We have free resources available on the rules and requirements for importing food from the UK (excluding Northern Ireland) and for placing these products on the EU Single Market.
Find useful information about Brexit in the resources listed below.
Flour and foods containing flour from Great Britain with added vitamins and minerals, updated advice February 2022
In October 2021 the European Commission confirmed its advice regarding flour from Great Britain and updated its advice in relation to foods containing fortified flour as follows:
- Up to 1st January 2021, flour fortified under UK national rules was permitted on the EU market through a derogation available to Member States but this no longer applies to the UK as a third country. UK flour that was on the EU market prior to 1st January 2021 can continue to be traded on the EU market until the end of its shelf life.
- Since 1st January 2021, flour fortified under UK national rules cannot be placed on the EU market as the flour does not meet the minimum amounts set by the EU rules for levels of vitamins and minerals added to food (this does not apply to flour fortified under Northern Ireland (NI) national rules produced in NI).
- Unfortified flour (flour which does not have vitamins and minerals added to it) can be placed on the EU market.
- Flour that is fortified to a significant amount as set out by the EU rules can be placed on the EU market.
Compound foods (e.g., bread, biscuits, cakes, sauces) containing flour
Compound foods made in the UK using flour fortified under UK national rules can be placed on the EU market and are not required to be fortified to a significant amount. The labelling of a food containing this fortified flour has to comply with the provisions of Regulation (EU) No 1169/2011 and in particular it shall not be misleading for the consumer by implying that the compound food has been fortified.
Compound foods made using flour fortified to a significant amount, as set by the EU rules for levels of vitamins and minerals added to food, are not required to be fortified to a significant amount to be placed legally on the EU market. The labelling of a compound food containing a fortified ingredient has to comply with the provisions of Regulation (EU) No 1169/2011 and in particular it shall not be misleading for the consumer.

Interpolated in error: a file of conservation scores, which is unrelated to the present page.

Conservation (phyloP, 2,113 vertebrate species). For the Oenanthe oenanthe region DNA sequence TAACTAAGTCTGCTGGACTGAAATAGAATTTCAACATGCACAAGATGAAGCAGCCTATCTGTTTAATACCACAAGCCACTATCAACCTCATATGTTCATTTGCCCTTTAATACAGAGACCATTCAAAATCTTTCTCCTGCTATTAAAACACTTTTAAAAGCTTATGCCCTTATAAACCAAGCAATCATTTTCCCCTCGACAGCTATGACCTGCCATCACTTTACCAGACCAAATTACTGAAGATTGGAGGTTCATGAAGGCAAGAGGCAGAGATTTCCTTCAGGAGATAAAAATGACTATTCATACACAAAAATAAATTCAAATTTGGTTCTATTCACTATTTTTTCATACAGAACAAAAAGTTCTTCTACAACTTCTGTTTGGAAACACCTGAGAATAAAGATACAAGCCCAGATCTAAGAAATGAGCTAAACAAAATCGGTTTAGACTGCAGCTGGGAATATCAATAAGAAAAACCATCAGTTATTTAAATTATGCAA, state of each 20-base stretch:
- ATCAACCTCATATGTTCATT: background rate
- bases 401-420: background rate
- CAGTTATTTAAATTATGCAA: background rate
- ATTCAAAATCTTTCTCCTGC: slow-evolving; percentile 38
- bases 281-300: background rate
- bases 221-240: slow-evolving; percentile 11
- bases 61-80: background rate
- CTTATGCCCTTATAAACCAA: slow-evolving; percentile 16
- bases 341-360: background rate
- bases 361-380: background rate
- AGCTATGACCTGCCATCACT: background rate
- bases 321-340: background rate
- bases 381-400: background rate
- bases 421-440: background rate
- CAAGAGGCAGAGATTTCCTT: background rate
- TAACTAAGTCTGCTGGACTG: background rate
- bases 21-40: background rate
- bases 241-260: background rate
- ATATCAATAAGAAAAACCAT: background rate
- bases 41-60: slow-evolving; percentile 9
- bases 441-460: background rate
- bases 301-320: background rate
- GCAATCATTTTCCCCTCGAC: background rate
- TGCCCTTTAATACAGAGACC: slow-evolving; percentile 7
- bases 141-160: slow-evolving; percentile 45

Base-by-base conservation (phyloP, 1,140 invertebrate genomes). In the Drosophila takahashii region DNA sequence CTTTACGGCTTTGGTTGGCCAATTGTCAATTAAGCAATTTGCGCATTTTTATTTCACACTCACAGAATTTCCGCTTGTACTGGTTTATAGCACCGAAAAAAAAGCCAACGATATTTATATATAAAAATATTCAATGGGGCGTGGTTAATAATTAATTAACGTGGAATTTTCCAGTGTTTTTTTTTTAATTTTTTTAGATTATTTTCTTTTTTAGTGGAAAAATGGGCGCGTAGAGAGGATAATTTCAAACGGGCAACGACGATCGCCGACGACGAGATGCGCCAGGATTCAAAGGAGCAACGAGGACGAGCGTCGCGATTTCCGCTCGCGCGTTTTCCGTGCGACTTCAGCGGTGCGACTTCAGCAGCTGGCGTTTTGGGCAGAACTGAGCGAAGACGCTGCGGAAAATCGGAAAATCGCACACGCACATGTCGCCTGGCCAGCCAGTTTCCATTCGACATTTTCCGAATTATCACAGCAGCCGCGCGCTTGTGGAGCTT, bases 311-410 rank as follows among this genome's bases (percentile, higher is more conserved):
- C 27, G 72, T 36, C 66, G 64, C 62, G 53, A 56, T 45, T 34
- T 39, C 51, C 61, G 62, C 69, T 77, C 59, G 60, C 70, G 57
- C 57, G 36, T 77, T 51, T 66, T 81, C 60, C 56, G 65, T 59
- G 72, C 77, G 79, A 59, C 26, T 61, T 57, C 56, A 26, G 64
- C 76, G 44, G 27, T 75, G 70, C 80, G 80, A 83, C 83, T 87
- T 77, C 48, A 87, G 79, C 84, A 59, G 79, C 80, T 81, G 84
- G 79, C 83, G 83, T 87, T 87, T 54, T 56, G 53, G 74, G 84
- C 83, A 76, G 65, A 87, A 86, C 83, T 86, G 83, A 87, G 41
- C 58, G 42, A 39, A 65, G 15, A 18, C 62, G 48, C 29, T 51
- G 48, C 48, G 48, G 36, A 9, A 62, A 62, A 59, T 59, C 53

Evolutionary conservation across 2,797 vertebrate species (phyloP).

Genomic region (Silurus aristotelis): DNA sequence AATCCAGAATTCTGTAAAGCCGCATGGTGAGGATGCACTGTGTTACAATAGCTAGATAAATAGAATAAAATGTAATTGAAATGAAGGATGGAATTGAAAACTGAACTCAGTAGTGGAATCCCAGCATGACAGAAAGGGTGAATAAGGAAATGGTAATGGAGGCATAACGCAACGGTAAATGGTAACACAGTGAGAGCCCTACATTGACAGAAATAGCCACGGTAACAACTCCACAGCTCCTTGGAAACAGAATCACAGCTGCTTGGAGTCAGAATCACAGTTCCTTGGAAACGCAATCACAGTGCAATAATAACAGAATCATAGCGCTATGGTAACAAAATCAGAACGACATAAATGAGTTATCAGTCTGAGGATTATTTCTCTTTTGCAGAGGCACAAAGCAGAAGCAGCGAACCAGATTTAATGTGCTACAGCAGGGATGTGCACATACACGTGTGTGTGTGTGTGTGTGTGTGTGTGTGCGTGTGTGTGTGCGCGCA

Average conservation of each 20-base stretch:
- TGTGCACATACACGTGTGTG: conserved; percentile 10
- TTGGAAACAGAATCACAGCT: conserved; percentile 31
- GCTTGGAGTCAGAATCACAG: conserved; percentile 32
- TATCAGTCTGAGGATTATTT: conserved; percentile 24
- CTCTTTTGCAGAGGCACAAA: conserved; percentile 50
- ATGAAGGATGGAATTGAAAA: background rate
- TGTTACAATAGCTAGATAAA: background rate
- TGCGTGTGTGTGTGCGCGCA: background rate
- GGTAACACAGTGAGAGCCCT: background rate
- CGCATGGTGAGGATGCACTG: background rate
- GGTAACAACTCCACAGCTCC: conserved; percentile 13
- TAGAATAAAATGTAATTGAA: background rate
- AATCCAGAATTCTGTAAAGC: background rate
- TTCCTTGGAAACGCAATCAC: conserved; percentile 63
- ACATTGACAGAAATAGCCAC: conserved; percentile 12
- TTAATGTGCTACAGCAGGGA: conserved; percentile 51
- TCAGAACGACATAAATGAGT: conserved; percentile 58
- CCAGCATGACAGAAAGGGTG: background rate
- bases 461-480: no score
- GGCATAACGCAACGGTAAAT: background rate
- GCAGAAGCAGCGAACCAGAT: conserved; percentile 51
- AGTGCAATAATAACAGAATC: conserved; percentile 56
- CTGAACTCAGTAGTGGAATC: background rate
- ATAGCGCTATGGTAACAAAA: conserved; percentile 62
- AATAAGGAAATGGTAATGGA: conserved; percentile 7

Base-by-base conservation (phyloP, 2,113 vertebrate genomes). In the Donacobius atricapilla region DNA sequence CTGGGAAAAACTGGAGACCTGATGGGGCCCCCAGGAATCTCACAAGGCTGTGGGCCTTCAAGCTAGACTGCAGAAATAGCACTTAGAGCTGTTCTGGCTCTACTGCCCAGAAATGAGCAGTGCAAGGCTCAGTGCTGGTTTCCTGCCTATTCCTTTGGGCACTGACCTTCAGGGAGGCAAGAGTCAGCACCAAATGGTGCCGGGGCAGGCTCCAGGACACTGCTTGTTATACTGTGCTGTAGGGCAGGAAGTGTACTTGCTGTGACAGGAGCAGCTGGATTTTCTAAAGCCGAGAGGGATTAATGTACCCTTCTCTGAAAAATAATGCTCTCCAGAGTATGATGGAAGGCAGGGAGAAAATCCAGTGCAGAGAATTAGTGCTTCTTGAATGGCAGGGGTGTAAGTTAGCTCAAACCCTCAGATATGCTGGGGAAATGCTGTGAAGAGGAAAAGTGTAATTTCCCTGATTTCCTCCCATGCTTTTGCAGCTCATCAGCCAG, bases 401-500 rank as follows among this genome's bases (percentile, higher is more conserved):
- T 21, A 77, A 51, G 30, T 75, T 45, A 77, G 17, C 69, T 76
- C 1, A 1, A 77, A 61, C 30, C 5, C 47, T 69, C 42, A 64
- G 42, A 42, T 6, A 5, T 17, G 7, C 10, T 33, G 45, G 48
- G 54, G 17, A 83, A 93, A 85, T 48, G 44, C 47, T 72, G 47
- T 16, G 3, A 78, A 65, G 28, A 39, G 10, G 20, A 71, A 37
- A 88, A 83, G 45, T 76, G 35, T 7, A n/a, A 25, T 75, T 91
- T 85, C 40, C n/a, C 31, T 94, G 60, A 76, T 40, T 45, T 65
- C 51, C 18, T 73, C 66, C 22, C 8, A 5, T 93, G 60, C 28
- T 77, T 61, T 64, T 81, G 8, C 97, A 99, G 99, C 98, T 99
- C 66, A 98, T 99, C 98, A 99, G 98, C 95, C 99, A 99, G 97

General Food Law - PAFF (europa.eu).↵
 Regulation (EC) No 1925/2006 of the European Parliament and of the Council of 20 December 2006 on the addition of vitamins and minerals and of certain other substances to foods.↵
Brexit Bites webinars
The FSAI held a series of Brexit Bite webinars in 2020 to help food businesses prepare for Brexit-related changes. These short videos cover a variety of topics to help businesses prepare for Brexit.
Webinar: Import Documents
The Department of Agriculture, Food and the Marine go through the documentation, certification and processes required to import foods of animal origin and explain the documentation, certification and processes involved with importing products of plant origin. To view the DAFM videos from this webinar and other DAFM Brexit webinars, check out their YouTube channel.
Additionally, the FSAI provide a practical guide to food labelling rules post-Brexit and the HSE provide a webinar on import controls on food of non-animal origin.
- Brexit Video Series
FSAI Brexit Ezine
Subscribe to our Brexit Ezine for updates
Other sources of information
Other Sources of Information
Brexit Ready Ireland
Department of Agriculture, Food and the Marine
Sea Fisheries Protection Authority
Health Service Executive (HSE)
Brexit advice for Local Authority supervised businesses
National Standards Authority of Ireland (NSAI)
Email us at email@example.com with any Brexit related food legislation queries.